[OPE-L:2735] Re: socialism and planning

Duncan K Foley (dkf2@columbia.edu)
Sun, 28 Jul 1996 10:38:05 -0700 (PDT)

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On Fri, 26 Jul 1996 glevy@pratt.edu wrote:
(among other things)
> > 1) Has the historical experiment of the "communist" regimes demonstrated
> > fundamental flaws in any system of centralized allocation of resources?
> > Has it validated Hayek's criticism of Lange on the ground that the real
> > function of markets is to force social actors to divulge private
> > information? Does it show that centralized planning mechanisms are
> > incapable of fostering viable innovation?
> The marginalist critique of centralized planning focused on the efficiency
> of markets in the coordination of the economy. Hayek's criticism, as well
> as "market socialist" responses by Lange et al, however, missed the point,
> IMHO. The question of socialist organization and decision-making is not a
> mathematical question related to whether it is possible to develop a
> model which can optimally allocate resources to meet social needs. That
> technocratic approach misses the fundamental social questions: *who* is
> making the social decisions and in *whose interests*?

As far as I can tell, Lange and Lerner successfully rebutted the
marginalist critique of planning by demonstrating the isomorphism between
efficient planning and markets, and their rebuttal was widely accepted.
Hayek's point, however, was at a different level, and in my view raises a
question that socialists need to think about very hard. As I read his 1938
essay (which I think is actually the best exposition of the issues), Hayek
sees markets not as allocational devices (in fact he is not very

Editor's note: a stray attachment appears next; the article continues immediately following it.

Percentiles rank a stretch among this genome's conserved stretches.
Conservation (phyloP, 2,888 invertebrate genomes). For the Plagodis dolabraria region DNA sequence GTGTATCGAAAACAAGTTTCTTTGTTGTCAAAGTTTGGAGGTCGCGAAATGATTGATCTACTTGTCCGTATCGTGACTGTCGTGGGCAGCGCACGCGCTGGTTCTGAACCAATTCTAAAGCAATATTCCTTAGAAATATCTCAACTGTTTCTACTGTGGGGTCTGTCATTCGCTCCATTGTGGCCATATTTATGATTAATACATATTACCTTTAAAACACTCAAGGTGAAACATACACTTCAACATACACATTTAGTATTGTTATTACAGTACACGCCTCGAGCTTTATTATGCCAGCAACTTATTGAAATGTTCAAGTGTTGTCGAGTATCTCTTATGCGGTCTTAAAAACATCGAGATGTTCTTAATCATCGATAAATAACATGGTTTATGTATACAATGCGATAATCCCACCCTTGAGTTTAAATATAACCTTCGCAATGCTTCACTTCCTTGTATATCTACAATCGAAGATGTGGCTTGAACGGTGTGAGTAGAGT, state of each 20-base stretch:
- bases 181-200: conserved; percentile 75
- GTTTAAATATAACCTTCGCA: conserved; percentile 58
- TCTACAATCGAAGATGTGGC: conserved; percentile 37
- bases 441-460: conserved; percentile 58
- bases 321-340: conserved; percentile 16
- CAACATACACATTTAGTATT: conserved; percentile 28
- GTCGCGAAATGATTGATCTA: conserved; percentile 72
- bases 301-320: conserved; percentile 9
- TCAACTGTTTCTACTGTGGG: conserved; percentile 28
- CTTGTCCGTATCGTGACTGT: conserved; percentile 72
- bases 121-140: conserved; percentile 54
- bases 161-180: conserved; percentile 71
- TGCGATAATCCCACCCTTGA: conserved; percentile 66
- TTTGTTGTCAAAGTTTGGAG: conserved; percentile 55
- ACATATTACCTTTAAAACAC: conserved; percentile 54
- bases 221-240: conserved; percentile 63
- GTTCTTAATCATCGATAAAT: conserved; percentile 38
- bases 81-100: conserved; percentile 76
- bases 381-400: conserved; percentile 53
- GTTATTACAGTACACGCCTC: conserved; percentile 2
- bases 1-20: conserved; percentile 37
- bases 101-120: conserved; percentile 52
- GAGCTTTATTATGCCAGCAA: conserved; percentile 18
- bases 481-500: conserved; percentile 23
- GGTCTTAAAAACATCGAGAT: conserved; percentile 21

interested in the concept of efficiency) but as information processing
devices. For him the issue of the market is to put individuals in a
position where they are forced to divulge their private information
through their transactions in the market. Thus Hayek seems to have raised
more sharply the problem of how a central planning mechanism, no matter
what its political structure, gets the information on the basis of which
it can make coherent decisions.

> There are a multitude of possible solutions to these administrative
> questions. The key ingredient in determining which possibilities are
> tried *should* be tried is the DEMOCRATIC PARTICIPATION AND CONTROL OVER
> THE SOCIAL-DECISION MAKING PROCESS. This should be one lesson from the
> downfall of the "socialist" nations. Without socialist democracy there can
> be no socialism (only a stale characature in which the decisions by an
> elite are imposed on workers).

I think this is a good slogan, but not really a method. I don't relish the
idea of trying to run a modern industrial economy on the basis of
democratic participation and control over every level of the economic
process. It seems to me that there has to be some articulation between
effective political processes that can democratically evolve general
priorities and principles of allocation and the actual process of
production and distribution.

> I can't help but believe that there was a reason why Marx was leery of
> developing any "blueprints" for socialism (as the "utopian socialists"
> had). While we have the historical experience of the former USSR as well
> as other "socialist" nations to evaluate, we have to accept that there are
> certain questions which will only be answered by future workers in the new
> society.

I've often given this type of answer myself, but I don't really believe in
it any more. I think the historical experience of the USSR was very much
bound up with the lack of any coherent understanding of the problems of
economic management with which the Bolsheviks started in 1917. (I think
the political failings were probably more even more acute, but the
economic and political systems very much intertwined.)